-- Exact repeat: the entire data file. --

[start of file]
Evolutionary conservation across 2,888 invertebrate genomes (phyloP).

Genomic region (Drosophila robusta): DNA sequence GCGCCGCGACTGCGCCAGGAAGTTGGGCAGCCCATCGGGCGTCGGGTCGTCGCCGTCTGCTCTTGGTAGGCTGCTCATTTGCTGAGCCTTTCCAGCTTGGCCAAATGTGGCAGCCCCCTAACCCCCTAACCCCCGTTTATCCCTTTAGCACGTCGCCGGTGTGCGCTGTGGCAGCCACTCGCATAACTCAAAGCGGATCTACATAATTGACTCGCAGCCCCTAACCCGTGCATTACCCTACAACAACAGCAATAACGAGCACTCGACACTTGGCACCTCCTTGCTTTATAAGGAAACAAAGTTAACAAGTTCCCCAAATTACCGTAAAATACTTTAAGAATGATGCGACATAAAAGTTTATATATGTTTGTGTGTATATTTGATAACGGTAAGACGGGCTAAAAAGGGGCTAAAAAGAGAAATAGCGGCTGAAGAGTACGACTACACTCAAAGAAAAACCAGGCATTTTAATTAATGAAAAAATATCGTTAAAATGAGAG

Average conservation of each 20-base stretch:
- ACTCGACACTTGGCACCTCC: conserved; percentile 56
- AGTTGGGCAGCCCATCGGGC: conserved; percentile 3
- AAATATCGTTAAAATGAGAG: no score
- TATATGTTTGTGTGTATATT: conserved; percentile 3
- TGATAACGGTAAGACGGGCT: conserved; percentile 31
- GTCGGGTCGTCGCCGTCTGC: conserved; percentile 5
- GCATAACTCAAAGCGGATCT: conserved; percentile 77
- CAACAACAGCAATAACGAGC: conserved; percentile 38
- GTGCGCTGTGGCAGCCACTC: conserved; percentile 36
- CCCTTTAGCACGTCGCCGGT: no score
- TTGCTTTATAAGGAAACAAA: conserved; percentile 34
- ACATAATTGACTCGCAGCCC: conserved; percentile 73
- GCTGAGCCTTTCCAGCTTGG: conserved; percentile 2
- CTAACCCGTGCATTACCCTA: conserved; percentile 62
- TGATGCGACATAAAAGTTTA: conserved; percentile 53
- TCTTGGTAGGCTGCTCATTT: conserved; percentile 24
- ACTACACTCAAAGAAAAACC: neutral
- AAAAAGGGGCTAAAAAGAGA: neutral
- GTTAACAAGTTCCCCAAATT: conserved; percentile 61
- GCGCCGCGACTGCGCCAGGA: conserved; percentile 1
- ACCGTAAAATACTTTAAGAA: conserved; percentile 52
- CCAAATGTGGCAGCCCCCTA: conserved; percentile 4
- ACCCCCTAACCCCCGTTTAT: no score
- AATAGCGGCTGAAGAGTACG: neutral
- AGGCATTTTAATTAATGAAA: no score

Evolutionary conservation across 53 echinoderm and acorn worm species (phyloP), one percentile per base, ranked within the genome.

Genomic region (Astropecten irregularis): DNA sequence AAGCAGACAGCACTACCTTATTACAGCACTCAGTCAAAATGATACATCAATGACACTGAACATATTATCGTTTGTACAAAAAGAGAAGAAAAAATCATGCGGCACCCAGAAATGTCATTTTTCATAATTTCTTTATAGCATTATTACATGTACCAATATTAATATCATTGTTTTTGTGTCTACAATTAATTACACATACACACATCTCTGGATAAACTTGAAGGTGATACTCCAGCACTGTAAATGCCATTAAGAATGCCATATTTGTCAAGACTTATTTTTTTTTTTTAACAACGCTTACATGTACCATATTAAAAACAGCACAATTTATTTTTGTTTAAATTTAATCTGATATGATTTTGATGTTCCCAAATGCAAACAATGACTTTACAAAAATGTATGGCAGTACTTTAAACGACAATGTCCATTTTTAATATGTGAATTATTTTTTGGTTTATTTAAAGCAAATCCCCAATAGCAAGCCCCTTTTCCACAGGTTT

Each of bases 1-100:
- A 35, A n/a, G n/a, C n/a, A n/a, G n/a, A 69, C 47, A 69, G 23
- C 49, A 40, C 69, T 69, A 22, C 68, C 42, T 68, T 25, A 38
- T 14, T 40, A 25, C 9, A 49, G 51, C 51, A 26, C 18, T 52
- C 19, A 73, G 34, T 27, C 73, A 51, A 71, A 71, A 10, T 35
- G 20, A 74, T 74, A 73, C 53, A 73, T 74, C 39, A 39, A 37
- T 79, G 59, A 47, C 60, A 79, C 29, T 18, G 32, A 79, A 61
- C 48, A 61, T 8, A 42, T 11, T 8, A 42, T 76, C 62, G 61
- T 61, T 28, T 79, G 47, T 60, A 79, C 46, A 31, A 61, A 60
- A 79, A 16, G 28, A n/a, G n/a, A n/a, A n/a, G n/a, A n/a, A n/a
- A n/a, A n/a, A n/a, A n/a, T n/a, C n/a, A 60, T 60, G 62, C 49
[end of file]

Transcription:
Evolutionary conservation across 2,888 invertebrate genomes (phyloP).

Genomic region (Drosophila robusta): DNA sequence GCGCCGCGACTGCGCCAGGAAGTTGGGCAGCCCATCGGGCGTCGGGTCGTCGCCGTCTGCTCTTGGTAGGCTGCTCATTTGCTGAGCCTTTCCAGCTTGGCCAAATGTGGCAGCCCCCTAACCCCCTAACCCCCGTTTATCCCTTTAGCACGTCGCCGGTGTGCGCTGTGGCAGCCACTCGCATAACTCAAAGCGGATCTACATAATTGACTCGCAGCCCCTAACCCGTGCATTACCCTACAACAACAGCAATAACGAGCACTCGACACTTGGCACCTCCTTGCTTTATAAGGAAACAAAGTTAACAAGTTCCCCAAATTACCGTAAAATACTTTAAGAATGATGCGACATAAAAGTTTATATATGTTTGTGTGTATATTTGATAACGGTAAGACGGGCTAAAAAGGGGCTAAAAAGAGAAATAGCGGCTGAAGAGTACGACTACACTCAAAGAAAAACCAGGCATTTTAATTAATGAAAAAATATCGTTAAAATGAGAG

Average conservation of each 20-base stretch:
- ACTCGACACTTGGCACCTCC: conserved; percentile 56
- AGTTGGGCAGCCCATCGGGC: conserved; percentile 3
- AAATATCGTTAAAATGAGAG: no score
- TATATGTTTGTGTGTATATT: conserved; percentile 3
- TGATAACGGTAAGACGGGCT: conserved; percentile 31
- GTCGGGTCGTCGCCGTCTGC: conserved; percentile 5
- GCATAACTCAAAGCGGATCT: conserved; percentile 77
- CAACAACAGCAATAACGAGC: conserved; percentile 38
- GTGCGCTGTGGCAGCCACTC: conserved; percentile 36
- CCCTTTAGCACGTCGCCGGT: no score
- TTGCTTTATAAGGAAACAAA: conserved; percentile 34
- ACATAATTGACTCGCAGCCC: conserved; percentile 73
- GCTGAGCCTTTCCAGCTTGG: conserved; percentile 2
- CTAACCCGTGCATTACCCTA: conserved; percentile 62
- TGATGCGACATAAAAGTTTA: conserved; percentile 53
- TCTTGGTAGGCTGCTCATTT: conserved; percentile 24
- ACTACACTCAAAGAAAAACC: neutral
- AAAAAGGGGCTAAAAAGAGA: neutral
- GTTAACAAGTTCCCCAAATT: conserved; percentile 61
- GCGCCGCGACTGCGCCAGGA: conserved; percentile 1
- ACCGTAAAATACTTTAAGAA: conserved; percentile 52
- CCAAATGTGGCAGCCCCCTA: conserved; percentile 4
- ACCCCCTAACCCCCGTTTAT: no score
- AATAGCGGCTGAAGAGTACG: neutral
- AGGCATTTTAATTAATGAAA: no score

Evolutionary conservation across 53 echinoderm and acorn worm species (phyloP), one percentile per base, ranked within the genome.

Genomic region (Astropecten irregularis): DNA sequence AAGCAGACAGCACTACCTTATTACAGCACTCAGTCAAAATGATACATCAATGACACTGAACATATTATCGTTTGTACAAAAAGAGAAGAAAAAATCATGCGGCACCCAGAAATGTCATTTTTCATAATTTCTTTATAGCATTATTACATGTACCAATATTAATATCATTGTTTTTGTGTCTACAATTAATTACACATACACACATCTCTGGATAAACTTGAAGGTGATACTCCAGCACTGTAAATGCCATTAAGAATGCCATATTTGTCAAGACTTATTTTTTTTTTTTAACAACGCTTACATGTACCATATTAAAAACAGCACAATTTATTTTTGTTTAAATTTAATCTGATATGATTTTGATGTTCCCAAATGCAAACAATGACTTTACAAAAATGTATGGCAGTACTTTAAACGACAATGTCCATTTTTAATATGTGAATTATTTTTTGGTTTATTTAAAGCAAATCCCCAATAGCAAGCCCCTTTTCCACAGGTTT

Each of bases 1-100:
- A 35, A n/a, G n/a, C n/a, A n/a, G n/a, A 69, C 47, A 69, G 23
- C 49, A 40, C 69, T 69, A 22, C 68, C 42, T 68, T 25, A 38
- T 14, T 40, A 25, C 9, A 49, G 51, C 51, A 26, C 18, T 52
- C 19, A 73, G 34, T 27, C 73, A 51, A 71, A 71, A 10, T 35
- G 20, A 74, T 74, A 73, C 53, A 73, T 74, C 39, A 39, A 37
- T 79, G 59, A 47, C 60, A 79, C 29, T 18, G 32, A 79, A 61
- C 48, A 61, T 8, A 42, T 11, T 8, A 42, T 76, C 62, G 61
- T 61, T 28, T 79, G 47, T 60, A 79, C 46, A 31, A 61, A 60
- A 79, A 16, G 28, A n/a, G n/a, A n/a, A n/a, G n/a, A n/a, A n/a
- A n/a, A n/a, A n/a, A n/a, T n/a, C n/a, A 60, T 60, G 62, C 49